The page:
Archive for May, 2013

The customer is the receiver of the output; the customer can be an internal end customer or an intermediary to the next “chain” of events on the way to the final customer. Ultimately, we are aligning our actions (Suppliers, Inputs, Processes, and Outputs) in a way that provides the biggest benefits for our final customer. […]

To go on further with the output discussion, we need to make sure we have an understanding of indicators.  Indicators inform us what is going on. My stomach growling is a pretty good indicator that I am hungry, and sweating while mowing the lawn is a good indicator I will need a refreshing beverage upon […]

How do we know when our output is successful?  Well, when the customer takes acquisition can be the first tangible evidence for many organizations the output is “good”.  So we know what we mean by good, I provide a brief list: capabilities of the output can be deployed suitable quality (Key Product Characteristics are met) […]

Our organization’s structure can confound what constitutes and output.  Consider the company that is structured as a “functional” organization, the output from one group will typically go to another group in the system.  This organization structure is sometimes referred to as “silo” since each part of the company, group or department is segregated by expertise.  This has […]

Each process produces some sort of, at least intermediate output. The ultimate output will be the resultant of the series of inputs, processes and outputs, and will be directed toward the ultimate end customer. Therefore the ultimate output capability is the collection of all of the inputs and processes of the systems of the organization. […]

The process refers to the actions or activities we will take to achieve our objectives.  This link to specific objectives is essentially the rationale for the process. In our previous example, the Systems Engineering group may have requirements elicitation activities as well as concept generation and critique actions culminating in system requirements specifications.  These various […]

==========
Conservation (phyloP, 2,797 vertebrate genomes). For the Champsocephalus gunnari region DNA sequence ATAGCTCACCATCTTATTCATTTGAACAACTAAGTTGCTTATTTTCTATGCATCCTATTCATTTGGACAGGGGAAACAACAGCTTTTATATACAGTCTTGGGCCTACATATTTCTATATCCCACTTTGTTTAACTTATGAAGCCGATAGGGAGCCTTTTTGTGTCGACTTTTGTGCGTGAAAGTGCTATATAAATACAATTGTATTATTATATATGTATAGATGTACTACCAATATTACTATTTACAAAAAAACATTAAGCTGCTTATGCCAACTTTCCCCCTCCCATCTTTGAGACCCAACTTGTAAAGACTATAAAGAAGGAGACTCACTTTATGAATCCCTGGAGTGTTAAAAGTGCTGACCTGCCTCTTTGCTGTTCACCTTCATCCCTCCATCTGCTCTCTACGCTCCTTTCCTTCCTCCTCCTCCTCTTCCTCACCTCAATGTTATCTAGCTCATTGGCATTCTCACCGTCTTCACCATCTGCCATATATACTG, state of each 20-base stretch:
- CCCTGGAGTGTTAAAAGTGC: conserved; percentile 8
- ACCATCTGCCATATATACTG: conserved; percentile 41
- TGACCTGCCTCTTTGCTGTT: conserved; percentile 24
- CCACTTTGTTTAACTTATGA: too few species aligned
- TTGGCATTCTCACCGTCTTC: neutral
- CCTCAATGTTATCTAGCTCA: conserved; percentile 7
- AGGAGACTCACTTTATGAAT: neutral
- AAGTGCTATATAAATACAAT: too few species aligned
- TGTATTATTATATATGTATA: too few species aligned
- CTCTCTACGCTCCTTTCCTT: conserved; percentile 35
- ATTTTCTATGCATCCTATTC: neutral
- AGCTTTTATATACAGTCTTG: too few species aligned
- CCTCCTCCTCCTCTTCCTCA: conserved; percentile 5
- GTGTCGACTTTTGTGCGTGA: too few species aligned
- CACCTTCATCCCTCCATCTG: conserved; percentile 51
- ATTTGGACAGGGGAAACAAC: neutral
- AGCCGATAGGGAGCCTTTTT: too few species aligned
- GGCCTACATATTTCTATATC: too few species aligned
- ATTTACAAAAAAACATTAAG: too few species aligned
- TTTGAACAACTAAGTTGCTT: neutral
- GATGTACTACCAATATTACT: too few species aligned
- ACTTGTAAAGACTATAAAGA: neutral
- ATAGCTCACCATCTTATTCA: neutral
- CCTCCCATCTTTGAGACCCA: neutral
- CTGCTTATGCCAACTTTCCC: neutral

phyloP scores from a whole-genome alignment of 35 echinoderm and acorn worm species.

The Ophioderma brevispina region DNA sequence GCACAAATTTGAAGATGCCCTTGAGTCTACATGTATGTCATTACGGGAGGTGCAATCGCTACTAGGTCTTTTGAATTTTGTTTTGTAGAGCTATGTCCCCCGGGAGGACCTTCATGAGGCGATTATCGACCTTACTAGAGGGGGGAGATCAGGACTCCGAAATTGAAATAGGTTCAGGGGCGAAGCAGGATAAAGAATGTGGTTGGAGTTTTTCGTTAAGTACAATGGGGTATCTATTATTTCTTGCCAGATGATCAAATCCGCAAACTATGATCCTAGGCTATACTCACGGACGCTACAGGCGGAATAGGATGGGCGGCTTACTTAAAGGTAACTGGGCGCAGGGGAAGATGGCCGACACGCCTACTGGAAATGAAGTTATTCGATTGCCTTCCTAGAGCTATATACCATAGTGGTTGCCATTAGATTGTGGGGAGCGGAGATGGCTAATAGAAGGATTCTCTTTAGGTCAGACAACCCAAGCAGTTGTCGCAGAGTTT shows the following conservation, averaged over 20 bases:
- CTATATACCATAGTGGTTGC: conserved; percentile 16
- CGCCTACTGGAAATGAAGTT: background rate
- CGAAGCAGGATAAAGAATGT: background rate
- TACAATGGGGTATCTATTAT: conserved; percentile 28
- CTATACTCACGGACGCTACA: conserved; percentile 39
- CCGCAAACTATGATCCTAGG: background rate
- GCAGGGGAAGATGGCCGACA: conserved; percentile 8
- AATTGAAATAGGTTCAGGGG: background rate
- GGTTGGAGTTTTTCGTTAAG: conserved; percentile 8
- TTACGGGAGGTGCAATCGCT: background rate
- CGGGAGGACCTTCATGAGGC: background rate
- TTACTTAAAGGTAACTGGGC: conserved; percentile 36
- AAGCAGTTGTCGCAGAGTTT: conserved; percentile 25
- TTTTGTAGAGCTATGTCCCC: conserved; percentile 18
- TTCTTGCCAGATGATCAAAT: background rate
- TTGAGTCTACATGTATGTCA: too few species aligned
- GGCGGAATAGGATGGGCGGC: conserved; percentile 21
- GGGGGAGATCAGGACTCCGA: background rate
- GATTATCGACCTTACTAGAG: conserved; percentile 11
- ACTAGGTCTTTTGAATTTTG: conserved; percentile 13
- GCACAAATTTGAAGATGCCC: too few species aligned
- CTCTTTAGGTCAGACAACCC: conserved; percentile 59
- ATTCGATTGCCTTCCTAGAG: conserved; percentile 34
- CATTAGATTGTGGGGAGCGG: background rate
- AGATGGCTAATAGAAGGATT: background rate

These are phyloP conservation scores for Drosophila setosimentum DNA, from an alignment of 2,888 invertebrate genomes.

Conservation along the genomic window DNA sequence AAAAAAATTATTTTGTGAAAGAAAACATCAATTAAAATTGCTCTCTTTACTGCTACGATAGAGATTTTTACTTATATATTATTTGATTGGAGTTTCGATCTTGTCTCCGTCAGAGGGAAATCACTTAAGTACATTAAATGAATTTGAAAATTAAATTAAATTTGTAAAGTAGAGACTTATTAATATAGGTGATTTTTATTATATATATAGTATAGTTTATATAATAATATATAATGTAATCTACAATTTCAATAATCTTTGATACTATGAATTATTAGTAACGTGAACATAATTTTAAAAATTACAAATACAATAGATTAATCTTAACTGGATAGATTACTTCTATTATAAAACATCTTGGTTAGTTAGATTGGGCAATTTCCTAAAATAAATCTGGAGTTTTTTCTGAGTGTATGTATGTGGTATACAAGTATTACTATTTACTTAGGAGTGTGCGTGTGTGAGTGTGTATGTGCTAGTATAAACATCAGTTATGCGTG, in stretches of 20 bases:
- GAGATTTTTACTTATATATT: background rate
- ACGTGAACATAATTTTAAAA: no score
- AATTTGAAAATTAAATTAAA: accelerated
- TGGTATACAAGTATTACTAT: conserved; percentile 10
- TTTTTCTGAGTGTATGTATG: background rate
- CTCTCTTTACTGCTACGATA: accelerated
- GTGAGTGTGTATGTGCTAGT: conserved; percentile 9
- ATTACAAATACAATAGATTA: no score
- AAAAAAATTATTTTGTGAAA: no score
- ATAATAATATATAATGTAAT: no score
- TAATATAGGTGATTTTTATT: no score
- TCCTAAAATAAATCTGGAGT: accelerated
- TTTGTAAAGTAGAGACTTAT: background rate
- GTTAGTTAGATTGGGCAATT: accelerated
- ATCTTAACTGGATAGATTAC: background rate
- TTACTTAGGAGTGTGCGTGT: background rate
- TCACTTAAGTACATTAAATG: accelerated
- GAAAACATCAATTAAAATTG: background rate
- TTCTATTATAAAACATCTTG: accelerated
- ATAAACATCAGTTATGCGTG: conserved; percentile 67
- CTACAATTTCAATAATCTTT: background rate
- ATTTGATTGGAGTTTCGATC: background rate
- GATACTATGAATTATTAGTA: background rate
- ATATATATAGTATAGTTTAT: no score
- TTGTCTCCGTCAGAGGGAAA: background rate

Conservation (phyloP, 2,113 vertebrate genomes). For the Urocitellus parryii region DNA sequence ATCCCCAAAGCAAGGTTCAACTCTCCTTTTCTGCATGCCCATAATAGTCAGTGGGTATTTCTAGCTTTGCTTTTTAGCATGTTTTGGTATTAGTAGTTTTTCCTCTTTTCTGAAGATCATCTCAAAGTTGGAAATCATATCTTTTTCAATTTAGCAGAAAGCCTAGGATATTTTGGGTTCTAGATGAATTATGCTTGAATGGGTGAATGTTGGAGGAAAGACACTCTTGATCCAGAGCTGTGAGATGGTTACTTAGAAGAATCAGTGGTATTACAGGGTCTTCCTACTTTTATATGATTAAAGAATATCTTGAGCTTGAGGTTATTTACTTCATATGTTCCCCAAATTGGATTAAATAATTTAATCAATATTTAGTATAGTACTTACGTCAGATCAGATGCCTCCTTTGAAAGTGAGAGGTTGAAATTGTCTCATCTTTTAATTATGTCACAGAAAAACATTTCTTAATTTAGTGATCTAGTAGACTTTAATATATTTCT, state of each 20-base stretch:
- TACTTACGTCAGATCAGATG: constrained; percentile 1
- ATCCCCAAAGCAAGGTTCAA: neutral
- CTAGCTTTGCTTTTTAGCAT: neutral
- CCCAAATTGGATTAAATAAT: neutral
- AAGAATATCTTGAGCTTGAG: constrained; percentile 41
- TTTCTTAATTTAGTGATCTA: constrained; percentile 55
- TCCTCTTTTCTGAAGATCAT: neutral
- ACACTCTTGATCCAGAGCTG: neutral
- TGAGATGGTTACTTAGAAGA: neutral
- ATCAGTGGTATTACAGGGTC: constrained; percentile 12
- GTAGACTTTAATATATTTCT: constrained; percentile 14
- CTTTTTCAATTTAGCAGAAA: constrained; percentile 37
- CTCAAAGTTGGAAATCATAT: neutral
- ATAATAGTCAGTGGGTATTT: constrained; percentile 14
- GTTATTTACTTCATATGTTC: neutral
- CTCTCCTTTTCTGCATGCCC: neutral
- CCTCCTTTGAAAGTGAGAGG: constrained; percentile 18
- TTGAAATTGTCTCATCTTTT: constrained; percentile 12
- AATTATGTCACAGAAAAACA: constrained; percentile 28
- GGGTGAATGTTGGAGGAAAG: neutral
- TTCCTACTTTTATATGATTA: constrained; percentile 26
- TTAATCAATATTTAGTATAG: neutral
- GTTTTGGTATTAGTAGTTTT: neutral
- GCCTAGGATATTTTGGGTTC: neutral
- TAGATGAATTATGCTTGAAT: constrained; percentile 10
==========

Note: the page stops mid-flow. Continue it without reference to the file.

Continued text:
When we write about input, we are discussing the nature of the exchange to the depending group. The Systems Engineers, in our previous example, need some input from the Marketing staff to be able to design something to achieve the marketing personnel objective and subsequently meet the customer’s need.  What is that input? For example, […]

The next few blogs will be further elaborating on the systems concept of SIPOC.  Upon completion of the characters or phases in the systems thinking and chain of events (SIPOC itself), we will illustrate how we can use these to improve our organization’s capability. This post will treat “suppliers”. We are not referring to drug […]

We like the title Random Acts of Product Development.   It often appears that product development is a collection of ill-conceived and poorly executed tasks.  Those planning refuse to recognize dependencies between groups and tasks and are unable or unwilling to acknowledge they are really working within a system – blinded by the solely important launch […]

We see well-meaning people adopt an attitude “if it needs done, then I will do it” even if their job or position in the company does not define them as the person to solve the problem. I call this absorption and it is part of the much ballyhooed “can-do attitude” upon which many companies thrive.  […]